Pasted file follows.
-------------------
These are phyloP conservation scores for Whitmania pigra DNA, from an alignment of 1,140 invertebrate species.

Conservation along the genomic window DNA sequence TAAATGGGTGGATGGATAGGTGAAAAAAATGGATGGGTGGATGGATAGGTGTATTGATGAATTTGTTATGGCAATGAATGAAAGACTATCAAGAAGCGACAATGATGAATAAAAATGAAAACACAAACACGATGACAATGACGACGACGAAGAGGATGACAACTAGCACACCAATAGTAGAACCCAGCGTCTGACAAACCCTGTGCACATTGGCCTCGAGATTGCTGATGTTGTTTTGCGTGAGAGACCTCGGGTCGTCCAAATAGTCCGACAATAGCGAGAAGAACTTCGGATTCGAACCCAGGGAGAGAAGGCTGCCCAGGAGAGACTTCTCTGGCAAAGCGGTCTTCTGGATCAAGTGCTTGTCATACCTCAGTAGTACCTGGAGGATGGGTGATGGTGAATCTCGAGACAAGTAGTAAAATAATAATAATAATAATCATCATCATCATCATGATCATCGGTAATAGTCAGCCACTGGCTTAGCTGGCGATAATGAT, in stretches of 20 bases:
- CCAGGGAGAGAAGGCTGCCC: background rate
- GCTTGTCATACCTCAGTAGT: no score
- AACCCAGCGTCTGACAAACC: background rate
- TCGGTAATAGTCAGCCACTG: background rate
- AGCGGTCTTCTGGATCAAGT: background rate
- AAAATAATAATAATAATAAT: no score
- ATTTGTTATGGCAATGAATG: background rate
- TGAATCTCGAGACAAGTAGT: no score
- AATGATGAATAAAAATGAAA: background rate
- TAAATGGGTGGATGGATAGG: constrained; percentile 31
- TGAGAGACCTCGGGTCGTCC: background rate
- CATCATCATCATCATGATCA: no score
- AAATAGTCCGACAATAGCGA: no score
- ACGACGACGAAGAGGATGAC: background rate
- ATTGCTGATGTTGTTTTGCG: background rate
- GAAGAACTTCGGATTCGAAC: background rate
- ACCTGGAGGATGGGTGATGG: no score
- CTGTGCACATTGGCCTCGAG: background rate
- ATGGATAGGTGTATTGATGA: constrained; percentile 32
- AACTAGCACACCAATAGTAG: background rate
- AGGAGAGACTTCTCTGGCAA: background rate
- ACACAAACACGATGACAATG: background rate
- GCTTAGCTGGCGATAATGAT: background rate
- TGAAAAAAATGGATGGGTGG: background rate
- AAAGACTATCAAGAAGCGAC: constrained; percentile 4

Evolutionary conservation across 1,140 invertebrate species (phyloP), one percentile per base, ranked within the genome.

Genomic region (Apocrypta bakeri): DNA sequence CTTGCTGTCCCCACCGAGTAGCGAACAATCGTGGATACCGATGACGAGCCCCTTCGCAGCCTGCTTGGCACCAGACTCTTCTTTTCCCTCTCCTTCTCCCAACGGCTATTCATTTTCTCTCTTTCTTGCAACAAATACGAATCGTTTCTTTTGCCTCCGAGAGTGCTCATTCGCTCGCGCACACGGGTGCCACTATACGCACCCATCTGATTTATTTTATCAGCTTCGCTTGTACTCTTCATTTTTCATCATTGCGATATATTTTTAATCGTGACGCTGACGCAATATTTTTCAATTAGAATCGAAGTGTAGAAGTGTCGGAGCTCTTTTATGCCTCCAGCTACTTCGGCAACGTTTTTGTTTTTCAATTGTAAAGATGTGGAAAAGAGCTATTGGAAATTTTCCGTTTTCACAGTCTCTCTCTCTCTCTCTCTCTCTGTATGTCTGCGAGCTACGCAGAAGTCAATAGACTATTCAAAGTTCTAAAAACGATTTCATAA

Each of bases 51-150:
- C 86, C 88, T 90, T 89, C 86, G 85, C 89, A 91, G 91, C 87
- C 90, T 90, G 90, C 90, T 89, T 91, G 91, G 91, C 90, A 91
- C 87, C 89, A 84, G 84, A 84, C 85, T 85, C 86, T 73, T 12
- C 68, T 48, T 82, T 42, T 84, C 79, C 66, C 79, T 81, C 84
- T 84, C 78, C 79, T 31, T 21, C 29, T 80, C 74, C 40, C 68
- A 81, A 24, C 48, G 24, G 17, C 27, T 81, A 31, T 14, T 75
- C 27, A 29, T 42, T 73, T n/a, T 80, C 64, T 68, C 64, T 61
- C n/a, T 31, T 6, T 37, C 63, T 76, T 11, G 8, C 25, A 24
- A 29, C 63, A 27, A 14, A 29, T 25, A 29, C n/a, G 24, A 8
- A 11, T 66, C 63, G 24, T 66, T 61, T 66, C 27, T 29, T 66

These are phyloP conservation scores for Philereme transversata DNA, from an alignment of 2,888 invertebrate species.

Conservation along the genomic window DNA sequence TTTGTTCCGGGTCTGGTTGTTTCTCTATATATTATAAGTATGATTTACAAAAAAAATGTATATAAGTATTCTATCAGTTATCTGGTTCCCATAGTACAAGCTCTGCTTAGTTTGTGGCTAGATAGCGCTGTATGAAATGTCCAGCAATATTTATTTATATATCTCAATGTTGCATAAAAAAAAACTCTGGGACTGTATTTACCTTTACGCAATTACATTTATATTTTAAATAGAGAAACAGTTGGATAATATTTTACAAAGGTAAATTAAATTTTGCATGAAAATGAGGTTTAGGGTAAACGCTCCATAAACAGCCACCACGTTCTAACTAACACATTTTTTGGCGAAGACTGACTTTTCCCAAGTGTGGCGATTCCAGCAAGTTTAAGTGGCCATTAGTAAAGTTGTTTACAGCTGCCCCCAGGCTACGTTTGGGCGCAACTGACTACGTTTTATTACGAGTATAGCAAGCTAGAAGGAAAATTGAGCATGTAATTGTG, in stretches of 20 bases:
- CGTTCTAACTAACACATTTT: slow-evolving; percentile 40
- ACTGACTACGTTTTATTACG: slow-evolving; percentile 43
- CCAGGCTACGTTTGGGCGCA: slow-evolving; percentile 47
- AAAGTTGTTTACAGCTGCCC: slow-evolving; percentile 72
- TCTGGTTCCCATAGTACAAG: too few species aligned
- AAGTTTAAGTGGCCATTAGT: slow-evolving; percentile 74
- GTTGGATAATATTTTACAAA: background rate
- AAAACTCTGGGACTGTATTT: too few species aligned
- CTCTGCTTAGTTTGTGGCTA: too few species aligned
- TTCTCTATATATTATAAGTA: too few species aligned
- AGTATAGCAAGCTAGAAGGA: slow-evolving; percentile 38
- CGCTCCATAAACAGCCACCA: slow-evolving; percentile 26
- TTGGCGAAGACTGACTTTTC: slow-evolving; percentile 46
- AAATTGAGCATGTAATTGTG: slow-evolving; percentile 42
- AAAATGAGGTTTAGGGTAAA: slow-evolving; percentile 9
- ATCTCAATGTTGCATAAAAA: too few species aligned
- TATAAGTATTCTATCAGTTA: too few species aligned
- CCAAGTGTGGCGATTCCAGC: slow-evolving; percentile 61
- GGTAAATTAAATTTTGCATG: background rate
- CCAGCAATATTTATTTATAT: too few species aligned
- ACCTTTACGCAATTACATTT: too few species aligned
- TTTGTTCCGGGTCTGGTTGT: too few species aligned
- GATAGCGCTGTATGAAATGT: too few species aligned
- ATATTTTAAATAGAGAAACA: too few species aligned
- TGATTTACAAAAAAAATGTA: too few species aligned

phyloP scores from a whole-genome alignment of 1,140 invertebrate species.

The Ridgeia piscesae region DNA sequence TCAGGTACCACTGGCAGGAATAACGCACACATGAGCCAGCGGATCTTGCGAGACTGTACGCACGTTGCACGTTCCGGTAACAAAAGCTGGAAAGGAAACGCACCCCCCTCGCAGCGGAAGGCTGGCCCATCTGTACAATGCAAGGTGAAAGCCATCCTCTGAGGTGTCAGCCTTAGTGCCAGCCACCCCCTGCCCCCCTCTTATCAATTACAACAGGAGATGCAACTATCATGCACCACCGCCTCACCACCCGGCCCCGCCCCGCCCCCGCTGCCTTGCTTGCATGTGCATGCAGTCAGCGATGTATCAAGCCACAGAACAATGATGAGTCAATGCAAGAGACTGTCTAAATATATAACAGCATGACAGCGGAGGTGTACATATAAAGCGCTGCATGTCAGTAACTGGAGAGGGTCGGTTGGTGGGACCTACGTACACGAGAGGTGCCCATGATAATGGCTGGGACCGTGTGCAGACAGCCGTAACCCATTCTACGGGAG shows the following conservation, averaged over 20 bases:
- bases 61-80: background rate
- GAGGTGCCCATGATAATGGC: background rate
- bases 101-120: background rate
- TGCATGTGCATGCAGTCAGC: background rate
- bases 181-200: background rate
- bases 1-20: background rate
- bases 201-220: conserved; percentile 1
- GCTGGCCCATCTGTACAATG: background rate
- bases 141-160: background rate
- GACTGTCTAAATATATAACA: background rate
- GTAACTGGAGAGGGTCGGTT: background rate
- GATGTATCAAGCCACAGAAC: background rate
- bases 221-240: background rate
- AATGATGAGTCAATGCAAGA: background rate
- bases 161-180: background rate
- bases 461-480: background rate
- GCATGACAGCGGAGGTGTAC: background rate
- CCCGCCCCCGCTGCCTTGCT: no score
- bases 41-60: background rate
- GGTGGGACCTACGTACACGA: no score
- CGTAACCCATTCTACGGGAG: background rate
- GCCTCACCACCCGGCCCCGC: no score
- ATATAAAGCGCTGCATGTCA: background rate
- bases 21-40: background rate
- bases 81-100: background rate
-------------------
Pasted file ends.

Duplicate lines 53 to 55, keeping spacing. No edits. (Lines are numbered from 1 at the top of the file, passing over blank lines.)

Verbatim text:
- AGTATAGCAAGCTAGAAGGA: slow-evolving; percentile 38
- CGCTCCATAAACAGCCACCA: slow-evolving; percentile 26
- TTGGCGAAGACTGACTTTTC: slow-evolving; percentile 46